Adriana Rodriguez 8:52
So on Instagram, there is this meme that has come across. And so maybe the two of you have seen it, but it says, I go to therapy for the people in my life that don’t go to therapy. And I feel like a meme always comes up in my individual work. And then also when I’m doing the either couples work, poly group work or adult family work, right? When I’m doing group work, here, we have the people that we are supposed to be going to therapy individually, right. And so for me, it’s like there’s this from the get go naming that you belong to people, you belong to systems, you belong to society, whether you’re involved in it or not. And so from the get go in the structure is we are going to be thinking about the root causes, the origin, but not like, who do we blame, but rather, who do we hold and who do we share responsibility and accountability for where we find ourselves with people, right? For a lot of the bipoc folks in the communities that I’m working with, one of the things that we’re commonly we’re talking about us imposter syndrome, and I mean, I can work with you individually on impostor syndrome. But if I’m not talking about how you being a person of color, or you being queer, how you being a woman, how you, whatever intersection and I’m not holding those parts accountable, then how are we going to address your imposter syndrome, because then it would allude that there is a problem that you have the power to handle, or the change or to do something about. And then he leaves, I think a little bit of gaslighting of, I’m doing all the work, I’m putting all of this effort, but the system is not changing. And unless people know that the system is not going to change, or it’s going to change very slowly, and still, you got to do this work, right? We’re like, I feel like we’re having a gap. And so when I’m doing that individual work that’s present all the time talking about where did you learn this from? Where does it come from? Where did you see it replicated, whether in your family or outside with your co workers, with your friends? And then when I’m doing relationship work, intimate relationship work, or adult family work, it is about sharing the knowledge also, even though intergenerational passing down both traumas and gifts, right? The resilience, the strengths, the families get passed along the ways that the system prepares us to deal with the system, right? How do you participate in capitalism in a way that still honors and respects your rest, your needs, right? But recognizing that your tiredness, you’re burned out, it’s not self created, but it’s, it’s also being contained by larger things, right. And so at all times, when I’m doing work, the systems thinking is always present. And that’s just kind of how I’m holding the space in the therapy room nowadays.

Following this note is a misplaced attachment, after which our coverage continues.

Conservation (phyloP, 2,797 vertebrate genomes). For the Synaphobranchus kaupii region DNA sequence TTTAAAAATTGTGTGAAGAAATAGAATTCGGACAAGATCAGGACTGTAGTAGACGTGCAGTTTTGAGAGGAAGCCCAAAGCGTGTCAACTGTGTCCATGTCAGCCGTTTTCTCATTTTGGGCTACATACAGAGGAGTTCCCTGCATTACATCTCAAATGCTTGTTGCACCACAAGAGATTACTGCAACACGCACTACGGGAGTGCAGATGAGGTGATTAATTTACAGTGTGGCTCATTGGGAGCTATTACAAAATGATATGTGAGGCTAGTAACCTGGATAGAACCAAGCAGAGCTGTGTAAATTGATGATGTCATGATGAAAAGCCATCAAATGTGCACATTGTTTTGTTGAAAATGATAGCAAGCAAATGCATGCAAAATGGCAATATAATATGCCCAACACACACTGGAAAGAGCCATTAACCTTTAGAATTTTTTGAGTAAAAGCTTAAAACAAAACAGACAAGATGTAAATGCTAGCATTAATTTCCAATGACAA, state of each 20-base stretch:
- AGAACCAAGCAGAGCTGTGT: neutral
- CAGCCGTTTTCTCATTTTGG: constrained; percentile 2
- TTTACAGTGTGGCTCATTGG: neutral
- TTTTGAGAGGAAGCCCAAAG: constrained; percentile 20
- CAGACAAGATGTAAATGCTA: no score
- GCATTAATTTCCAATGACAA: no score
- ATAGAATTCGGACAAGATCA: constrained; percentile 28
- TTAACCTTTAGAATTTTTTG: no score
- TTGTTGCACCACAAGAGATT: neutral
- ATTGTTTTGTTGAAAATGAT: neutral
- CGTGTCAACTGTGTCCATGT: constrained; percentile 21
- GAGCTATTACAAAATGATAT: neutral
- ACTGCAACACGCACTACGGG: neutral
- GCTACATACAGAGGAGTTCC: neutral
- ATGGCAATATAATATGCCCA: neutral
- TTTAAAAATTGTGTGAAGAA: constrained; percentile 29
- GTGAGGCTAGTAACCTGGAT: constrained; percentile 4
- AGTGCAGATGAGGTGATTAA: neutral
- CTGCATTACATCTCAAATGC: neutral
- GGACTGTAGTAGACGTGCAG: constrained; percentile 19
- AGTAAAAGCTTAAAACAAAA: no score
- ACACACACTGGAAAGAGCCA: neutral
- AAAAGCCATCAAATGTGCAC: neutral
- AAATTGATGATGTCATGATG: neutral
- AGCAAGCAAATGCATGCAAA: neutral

… 11:27
(Advertisement Break)

Curt Widhalm 11:30
I want to encourage other therapists to get here. To get to this kind of an approach, because, inherent, you’re starting to uncover that question that I said that we were gonna save for later, which is like what people do wrong, and not not shaming anybody, but like, you know, don’t don’t get to this great thing that you’re describing. So this is kind of that two in one, like, what do you see people doing wrong? So that way they can stop making those mistakes? But also, how do you get more people to start thinking in this more global way, as far as that systems interaction with the clients that they’re working with?

Adriana Rodriguez 12:10
How did we get here? I think this was kind of part of the introduction that I said, were like, the bucket that holds all the work, because the other day I was somebody was asking me, oh, you’re a therapist or speaker, you’re a workshop facilitator, your relationship educator. There’s this list of things that I do, right, that it’s just like, it’s just too many. But it kind of made me think, take a step back of: how do I do the many things that I do right? And is this intersectionality this acknowledgement that there is power and privilege, at all times are all in all layers and all levels, right? And so for me, when I’ve had other focuses like supervision, or I’ve had even my own therapy as a, as a, just a person, right? It has been inevitable to talk about me personally existing within the systems. And so I would say that the first step for me has been to recognize that the system impacts me and that, inevitably, my work is impacted by the systems that I exist in as a person, right? When we internalize individualism as the way of being and we forget that there’s others around us, or we’re not paying attention to it, I think that it becomes harder to be present in the room with our clients. And especially I think people who are not obviously marginalized, or that perhaps don’t feel that they belong to the categories of group that are being oppressed or that are being impacted, they may not feel that this is a topic for them, or that is something that is necessary for them to examine first with themselves, right? And then so if I’m not examining that, I’m not acknowledging that, then how am I going to have that precedent for my clients? And so I think my process has been kind of this learning and unlearning after grad school, I know how I got trained in grad school. I know the trainings and certifications and all the things that I’ve done. But throughout the years, the question felt like why don’t I feel that I’m doing this work in a way that feels good enough? Like why doesn’t this theory match the clients that I’m seeing in a way that is that feels obvious or easy to just follow this step by step? And the answer to that question, always came back to the training, the trainer, the people that you’re in community with talking about these things are not thinking intersectionally about: how does this apply, but also how does this not apply, depending on the circumstances? And so I think that a big gap in our field is this idea that, you know, maybe it’s not even an idea it’s just like the the way that we’ve internalized our privilege to think that these system issues are not our issues and therefore not, you know, influencing or impacting our client.